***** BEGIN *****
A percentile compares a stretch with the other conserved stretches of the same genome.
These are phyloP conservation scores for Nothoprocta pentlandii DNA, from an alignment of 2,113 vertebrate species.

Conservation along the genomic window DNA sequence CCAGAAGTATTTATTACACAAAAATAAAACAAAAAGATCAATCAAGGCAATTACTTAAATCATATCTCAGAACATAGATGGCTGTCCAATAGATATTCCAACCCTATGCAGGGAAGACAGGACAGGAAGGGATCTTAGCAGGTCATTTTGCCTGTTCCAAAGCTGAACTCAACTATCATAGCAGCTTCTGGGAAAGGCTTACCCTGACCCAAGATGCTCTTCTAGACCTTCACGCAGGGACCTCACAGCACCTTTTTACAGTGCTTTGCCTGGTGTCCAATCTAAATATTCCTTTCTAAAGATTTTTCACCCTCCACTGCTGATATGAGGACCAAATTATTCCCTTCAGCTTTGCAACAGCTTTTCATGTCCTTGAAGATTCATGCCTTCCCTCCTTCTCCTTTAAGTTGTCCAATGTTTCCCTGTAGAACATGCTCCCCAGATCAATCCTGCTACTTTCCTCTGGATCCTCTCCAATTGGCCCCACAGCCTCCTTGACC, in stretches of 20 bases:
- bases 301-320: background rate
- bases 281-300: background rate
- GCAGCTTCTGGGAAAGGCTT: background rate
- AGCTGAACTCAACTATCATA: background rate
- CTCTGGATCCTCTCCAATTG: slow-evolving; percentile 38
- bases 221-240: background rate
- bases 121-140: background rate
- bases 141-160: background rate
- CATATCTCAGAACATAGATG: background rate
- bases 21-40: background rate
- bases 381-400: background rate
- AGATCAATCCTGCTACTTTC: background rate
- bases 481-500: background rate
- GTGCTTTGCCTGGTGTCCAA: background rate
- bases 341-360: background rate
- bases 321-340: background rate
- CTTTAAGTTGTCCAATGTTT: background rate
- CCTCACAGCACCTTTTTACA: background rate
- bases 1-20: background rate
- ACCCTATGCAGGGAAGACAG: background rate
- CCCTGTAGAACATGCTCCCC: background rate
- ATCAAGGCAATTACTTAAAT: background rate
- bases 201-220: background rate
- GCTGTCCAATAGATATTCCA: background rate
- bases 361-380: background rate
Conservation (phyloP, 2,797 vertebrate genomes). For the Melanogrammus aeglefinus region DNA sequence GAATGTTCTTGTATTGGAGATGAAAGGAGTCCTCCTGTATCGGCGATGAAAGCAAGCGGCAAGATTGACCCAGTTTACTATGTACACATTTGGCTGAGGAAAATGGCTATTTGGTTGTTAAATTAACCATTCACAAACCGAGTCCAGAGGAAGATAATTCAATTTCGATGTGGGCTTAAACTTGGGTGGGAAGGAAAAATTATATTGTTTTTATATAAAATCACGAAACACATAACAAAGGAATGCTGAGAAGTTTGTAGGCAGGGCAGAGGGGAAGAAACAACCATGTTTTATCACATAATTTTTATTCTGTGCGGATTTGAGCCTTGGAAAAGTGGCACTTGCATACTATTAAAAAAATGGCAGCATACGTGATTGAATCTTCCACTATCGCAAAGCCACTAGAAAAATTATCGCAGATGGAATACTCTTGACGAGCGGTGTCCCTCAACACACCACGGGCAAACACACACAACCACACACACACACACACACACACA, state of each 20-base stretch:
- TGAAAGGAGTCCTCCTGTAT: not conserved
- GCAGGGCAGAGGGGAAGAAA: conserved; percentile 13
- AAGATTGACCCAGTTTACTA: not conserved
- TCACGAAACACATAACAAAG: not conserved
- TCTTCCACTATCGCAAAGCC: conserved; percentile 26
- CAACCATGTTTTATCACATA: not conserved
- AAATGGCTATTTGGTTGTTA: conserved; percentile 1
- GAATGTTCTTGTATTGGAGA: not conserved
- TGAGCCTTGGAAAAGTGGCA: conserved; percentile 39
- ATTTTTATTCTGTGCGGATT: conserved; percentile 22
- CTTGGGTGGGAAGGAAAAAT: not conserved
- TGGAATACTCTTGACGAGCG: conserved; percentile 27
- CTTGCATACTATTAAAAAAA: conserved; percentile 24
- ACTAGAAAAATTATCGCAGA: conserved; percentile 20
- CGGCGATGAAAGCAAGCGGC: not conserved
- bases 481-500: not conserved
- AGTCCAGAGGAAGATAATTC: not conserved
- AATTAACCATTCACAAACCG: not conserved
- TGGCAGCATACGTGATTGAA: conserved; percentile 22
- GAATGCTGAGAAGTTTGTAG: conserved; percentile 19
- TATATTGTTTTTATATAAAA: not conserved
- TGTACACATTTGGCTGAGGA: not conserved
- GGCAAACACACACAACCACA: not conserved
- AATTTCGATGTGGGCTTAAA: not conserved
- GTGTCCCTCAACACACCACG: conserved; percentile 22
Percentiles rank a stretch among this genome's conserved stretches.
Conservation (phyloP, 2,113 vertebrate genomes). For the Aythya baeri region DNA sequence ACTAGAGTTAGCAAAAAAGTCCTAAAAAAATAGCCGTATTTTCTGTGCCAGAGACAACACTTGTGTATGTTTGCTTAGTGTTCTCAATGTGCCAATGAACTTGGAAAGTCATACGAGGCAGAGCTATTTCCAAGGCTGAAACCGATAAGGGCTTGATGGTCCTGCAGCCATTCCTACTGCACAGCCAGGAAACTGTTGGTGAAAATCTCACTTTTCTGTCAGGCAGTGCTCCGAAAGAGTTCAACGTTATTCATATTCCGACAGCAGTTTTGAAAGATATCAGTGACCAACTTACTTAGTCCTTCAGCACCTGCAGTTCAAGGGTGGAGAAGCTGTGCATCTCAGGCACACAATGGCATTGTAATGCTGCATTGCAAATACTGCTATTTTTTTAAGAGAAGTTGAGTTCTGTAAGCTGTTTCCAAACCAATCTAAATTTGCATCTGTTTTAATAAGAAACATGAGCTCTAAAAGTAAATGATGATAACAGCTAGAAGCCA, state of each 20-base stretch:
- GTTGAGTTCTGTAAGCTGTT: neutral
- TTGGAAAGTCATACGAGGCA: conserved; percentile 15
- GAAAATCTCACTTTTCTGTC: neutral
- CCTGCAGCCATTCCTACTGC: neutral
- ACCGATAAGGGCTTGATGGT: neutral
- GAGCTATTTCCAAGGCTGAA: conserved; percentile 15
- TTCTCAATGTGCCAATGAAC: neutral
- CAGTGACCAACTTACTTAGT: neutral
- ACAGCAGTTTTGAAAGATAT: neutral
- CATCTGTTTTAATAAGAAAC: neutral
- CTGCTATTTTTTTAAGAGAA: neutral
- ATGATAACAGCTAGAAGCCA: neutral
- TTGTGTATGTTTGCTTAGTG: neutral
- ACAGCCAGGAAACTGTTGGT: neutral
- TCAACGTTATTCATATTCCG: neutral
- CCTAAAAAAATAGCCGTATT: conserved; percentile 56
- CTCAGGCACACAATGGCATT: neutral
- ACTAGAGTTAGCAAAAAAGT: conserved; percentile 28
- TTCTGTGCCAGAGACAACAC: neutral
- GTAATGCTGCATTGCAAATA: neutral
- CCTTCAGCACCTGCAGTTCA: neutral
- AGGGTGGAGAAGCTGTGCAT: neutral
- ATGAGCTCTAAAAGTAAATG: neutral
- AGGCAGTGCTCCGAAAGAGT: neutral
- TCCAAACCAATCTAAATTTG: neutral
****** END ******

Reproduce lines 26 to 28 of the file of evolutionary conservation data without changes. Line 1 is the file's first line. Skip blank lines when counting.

- bases 201-220: background rate
- GCTGTCCAATAGATATTCCA: background rate
- bases 361-380: background rate